In Tajikistan, Russian serves as the language of inter-ethnic communication, permitted in official documentation under the country’s constitution. Despite being spoken by 28% of the population in 2006, and with 7% using it as their primary language in various settings, Russian remains integral in government and business. In Tajikistan, proficiency in Russian is often seen as essential for career success, granting access to modern literature and technology. While English holds promise, learning Russian is more affordable, and many families anticipate their children studying at Russian universities or working in Russia. However, Tajik language courses are scarce and expensive, with limited availability after school. The teaching system primarily focuses on literary Tajik, differing significantly from the modern spoken language.

Contrastingly, in Turkmenistan, Russian lost its status as the official lingua franca in 1996. Approximately 12% of the population, those who grew up in the Soviet era, can speak Russian. Primary and secondary education in Russian is minimal for subsequent generations. Turkmen state press and the newspaper Neytralny Turkmenistan continue to publish material in Russian, and there are schools like the Joint Turkmen-Russian Secondary School. The country has made strides in revitalizing the national language, with only 18% of residents proficient in Russian in 2020. A radical language policy, notably the shift from Cyrillic to the Latin script, led to a significant outflow of ethnic Russians and Russian-speaking populations. The reform also impacted education, eliminating Russian-language schools and university curricula despite the declared policy of trilingual education (Turkmen, Russian, English).These linguistic landscapes underscore the delicate balance between cultural preservation, economic considerations, and the evolving educational paradigms in Tajikistan and Turkmenistan.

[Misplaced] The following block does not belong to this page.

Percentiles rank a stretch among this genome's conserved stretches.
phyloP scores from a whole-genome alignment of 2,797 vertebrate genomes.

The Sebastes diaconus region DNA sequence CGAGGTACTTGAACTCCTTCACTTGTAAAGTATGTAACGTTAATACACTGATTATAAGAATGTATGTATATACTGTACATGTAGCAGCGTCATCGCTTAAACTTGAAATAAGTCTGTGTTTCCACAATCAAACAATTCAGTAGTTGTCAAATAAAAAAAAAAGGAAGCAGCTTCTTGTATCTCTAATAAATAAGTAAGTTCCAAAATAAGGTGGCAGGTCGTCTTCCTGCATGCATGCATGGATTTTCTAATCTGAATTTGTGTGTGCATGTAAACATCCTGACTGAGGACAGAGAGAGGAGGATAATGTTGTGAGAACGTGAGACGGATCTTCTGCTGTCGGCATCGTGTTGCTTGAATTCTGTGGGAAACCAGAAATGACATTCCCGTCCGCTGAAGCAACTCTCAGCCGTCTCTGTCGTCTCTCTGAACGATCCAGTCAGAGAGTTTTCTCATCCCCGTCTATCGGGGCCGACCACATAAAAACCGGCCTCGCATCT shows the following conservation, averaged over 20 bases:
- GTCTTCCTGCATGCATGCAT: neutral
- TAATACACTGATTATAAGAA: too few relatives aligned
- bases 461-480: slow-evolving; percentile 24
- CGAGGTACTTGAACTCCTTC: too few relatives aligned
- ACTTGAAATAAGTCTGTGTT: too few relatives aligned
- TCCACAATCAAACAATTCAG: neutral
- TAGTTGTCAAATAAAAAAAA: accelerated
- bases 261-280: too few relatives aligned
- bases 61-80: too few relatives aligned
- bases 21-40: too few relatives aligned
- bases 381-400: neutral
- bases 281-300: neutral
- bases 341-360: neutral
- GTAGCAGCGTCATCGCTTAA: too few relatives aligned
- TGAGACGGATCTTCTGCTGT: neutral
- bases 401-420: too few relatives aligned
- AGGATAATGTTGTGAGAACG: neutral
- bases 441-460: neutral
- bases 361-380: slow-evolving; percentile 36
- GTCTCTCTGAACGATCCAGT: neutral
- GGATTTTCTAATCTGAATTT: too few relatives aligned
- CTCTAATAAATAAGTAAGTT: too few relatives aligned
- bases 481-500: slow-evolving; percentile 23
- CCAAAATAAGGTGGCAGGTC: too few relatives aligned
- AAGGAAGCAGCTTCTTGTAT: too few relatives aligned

Russian is the official language of documentation, the lingua franca and language of the elite in Uzbekistan, and it plays an important role in interethnic communication. An estimate from the World Factbook that is not current states that 14.2% of people speak Russian. Russian is nevertheless widely used even though it is not an official language, especially in big cities, business, and science. Its persistence in society is partly due to the belief that education in Russian is better than in Uzbek. 

Uzbekistan, among Central Asian countries planning to transition from the Cyrillic to the Latin alphabet since 1993, has faced multiple delays in implementing the change, with the latest deadline set for 2023. While some school textbooks have been published in the Latin alphabet, the shift has resulted in a nuance: young people not proficient in the Cyrillic version of Uzbek find themselves disconnected from the world’s literary heritage, as limited fiction, including classical works by Uzbek authors, has been adapted into Latin.

The Russosphere stands at a crossroads, its existence intricately tied to the Russian language. Contrary to the belief that language merely spreads culture, it wields power. Former Soviet nations, once deeply connected to Russia, are now charting their own paths, fostering distinct identities and pivoting from Russian towards English. These countries aspire to align with prosperous Western standards, a departure that is transforming the geopolitical landscape. The Russosphere, once synonymous with Russian dominance, is undergoing a deterioration, signaling a new chapter in the histories of these nations.